The Iranian government officially agreed to establish a “truth commission” with Argentina to jointly investigate the 1994 bombing of the AMIA Jewish center.
The Jewish community of Buenos Aires commemorated the 21st anniversary of a deadly attack on the city's Israeli embassy.
Before immigrating to the United States from Argentina, I was invited several times on national public holidays to the Metropolitan Cathedral in Buenos Aires for Catholic Mass celebrated by Cardinal Jorge Bergoglio, now Pope Francis. As a gesture of inclusiveness, the group of approximately 25 clergy from various faiths was invited to sit close to the altar.
Jewish leaders around the world welcomed Wednesday’s selection of Cardinal Jorge Mario Bergoglio as the pope of the Roman Catholic Church. Bergoglio, 76, who took the name Francis upon his selection, has been the archbishop of Buenos Aires since 1998 and is the first from the Americas to lead the Catholic Church.
Two U.S. senators asked the president of Argentina to end her country’s agreement with Iran to establish a “truth commission” on the 1994 bombing of the Buenos Aires Jewish community center.
The Israeli Embassy in Argentina is launching an ad campaign to mark the 21st anniversary of the 1992 bombing that killed 29.
Argentina's Congress approved an agreement with Iran to jointly investigate the 1994 bombing of the Buenos Aires AMIA Jewish Community Center.
Argentina's foreign minister, Hector Timerman, defended himself against accusations that he betrayed his Judaism by signing an agreement with Iran.
Iran denied that its defense minister will be questioned by an Argentinian judge about his alleged role in the 1994 bombing of a Buenos Aires Jewish center.
Israel's Foreign Ministry summoned the Argentinian ambassador over his country's agreement with Iran to jointly investigate the 1994 bombing of the Buenos Aires JCC.
Auschwitz survivor Liza Zajac Novera — who goes by Lea — was on an anniversary cruise with her husband to Iguazu Falls in September 1977, when she got the call. Her sister-in-law told her that armed men had come to their apartment in Buenos Aires, Argentina, and had taken away her two sons, law students.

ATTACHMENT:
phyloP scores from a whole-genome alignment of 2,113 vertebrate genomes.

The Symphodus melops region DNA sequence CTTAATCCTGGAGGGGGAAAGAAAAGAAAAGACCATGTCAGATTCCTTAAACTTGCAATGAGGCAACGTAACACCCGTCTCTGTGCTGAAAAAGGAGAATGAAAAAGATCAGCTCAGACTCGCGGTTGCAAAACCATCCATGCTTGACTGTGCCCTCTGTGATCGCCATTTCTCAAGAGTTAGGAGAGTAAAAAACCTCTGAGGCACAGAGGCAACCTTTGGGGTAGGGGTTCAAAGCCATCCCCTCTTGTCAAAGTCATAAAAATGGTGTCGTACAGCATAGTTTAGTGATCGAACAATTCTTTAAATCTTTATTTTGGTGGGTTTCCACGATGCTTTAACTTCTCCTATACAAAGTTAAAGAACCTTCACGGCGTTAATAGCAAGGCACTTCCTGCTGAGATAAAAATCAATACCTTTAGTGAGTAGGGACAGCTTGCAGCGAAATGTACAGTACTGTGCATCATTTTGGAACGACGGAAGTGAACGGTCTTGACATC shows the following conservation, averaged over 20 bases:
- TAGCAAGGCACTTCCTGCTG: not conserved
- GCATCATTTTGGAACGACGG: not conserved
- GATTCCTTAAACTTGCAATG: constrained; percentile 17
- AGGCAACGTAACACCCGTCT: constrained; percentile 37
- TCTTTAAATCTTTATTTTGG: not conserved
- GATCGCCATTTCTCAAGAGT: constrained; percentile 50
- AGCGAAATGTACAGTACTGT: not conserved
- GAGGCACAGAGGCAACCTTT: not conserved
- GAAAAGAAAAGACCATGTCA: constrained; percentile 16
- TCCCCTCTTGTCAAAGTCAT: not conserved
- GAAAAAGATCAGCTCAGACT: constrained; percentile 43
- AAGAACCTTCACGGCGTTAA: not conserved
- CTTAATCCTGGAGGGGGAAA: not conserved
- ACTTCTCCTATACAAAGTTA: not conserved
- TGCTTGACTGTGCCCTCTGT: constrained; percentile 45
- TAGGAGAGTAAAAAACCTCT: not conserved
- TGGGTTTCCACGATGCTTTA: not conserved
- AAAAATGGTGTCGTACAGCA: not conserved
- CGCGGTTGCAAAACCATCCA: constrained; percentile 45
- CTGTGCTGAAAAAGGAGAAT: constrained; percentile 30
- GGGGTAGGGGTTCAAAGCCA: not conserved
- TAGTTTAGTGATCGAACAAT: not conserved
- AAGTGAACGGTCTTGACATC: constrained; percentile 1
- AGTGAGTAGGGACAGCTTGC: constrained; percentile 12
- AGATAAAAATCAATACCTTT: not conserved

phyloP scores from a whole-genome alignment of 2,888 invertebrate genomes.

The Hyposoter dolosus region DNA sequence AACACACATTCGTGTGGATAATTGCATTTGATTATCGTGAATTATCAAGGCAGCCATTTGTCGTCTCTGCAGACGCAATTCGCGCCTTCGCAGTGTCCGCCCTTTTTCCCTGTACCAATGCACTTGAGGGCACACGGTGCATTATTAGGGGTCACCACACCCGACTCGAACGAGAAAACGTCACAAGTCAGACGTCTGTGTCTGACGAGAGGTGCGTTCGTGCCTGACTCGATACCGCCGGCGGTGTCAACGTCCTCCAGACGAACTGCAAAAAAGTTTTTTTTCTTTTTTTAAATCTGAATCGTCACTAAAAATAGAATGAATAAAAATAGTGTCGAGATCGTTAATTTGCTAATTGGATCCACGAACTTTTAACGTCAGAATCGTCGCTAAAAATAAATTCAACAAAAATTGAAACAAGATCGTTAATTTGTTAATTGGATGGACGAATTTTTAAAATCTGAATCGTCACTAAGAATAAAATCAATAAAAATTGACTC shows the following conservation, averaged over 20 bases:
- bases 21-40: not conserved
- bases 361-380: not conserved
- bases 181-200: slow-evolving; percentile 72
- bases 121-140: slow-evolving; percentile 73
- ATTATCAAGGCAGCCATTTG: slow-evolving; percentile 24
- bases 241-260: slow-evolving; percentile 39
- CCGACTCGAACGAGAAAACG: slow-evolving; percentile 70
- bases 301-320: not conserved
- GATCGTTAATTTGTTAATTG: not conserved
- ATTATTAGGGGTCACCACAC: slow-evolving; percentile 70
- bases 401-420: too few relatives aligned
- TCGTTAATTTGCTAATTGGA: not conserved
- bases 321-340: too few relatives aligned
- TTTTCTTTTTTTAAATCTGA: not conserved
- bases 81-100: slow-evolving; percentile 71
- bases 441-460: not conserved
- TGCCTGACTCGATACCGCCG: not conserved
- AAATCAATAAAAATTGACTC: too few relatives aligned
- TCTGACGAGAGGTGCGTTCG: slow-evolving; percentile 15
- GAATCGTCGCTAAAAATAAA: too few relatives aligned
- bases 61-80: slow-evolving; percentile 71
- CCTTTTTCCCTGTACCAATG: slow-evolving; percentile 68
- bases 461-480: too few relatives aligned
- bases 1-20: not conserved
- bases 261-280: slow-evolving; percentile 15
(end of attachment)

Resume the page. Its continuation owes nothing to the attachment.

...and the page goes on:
A Buenos Aires radio station that launched its 24-hour broadcasts in the wake of the Israeli embassy bombing there will celebrate its 20th anniversary with a street party and klezmer marathon.
Argentina's Foreign Ministry rejected a request from the Jewish community and survivors of the AMIA Jewish center bombing for information about current negotiations with Iran over the case.
Three days of negotiations between Argentina and Iran over the 1994 bombing of a Buenos Aires Jewish center have been "very positive," Argentina's foreign minister announced.
Iran and Argentina were set to open bilateral negotiations to discuss the 1994 bombing of the AMIA Jewish community center.
Relatives of victims of the deadly bombing of the AMIA Jewish center in Buenos Aires and Jewish leaders are urging their government not to negotiate with Iran.
The Polish government and the Holocaust Museum of Buenos Aires inaugurated a two-day seminar about Janusz Korczak.
Representatives of Latin America's Jewish communities at a summit with Arab community leaders reiterated the Diaspora's commitment to peace in the Middle East.
A new campaign to remember the 1994 bombing of the AMIA Buenos Aires Jewish center calls on Argentinians to "feed the memory."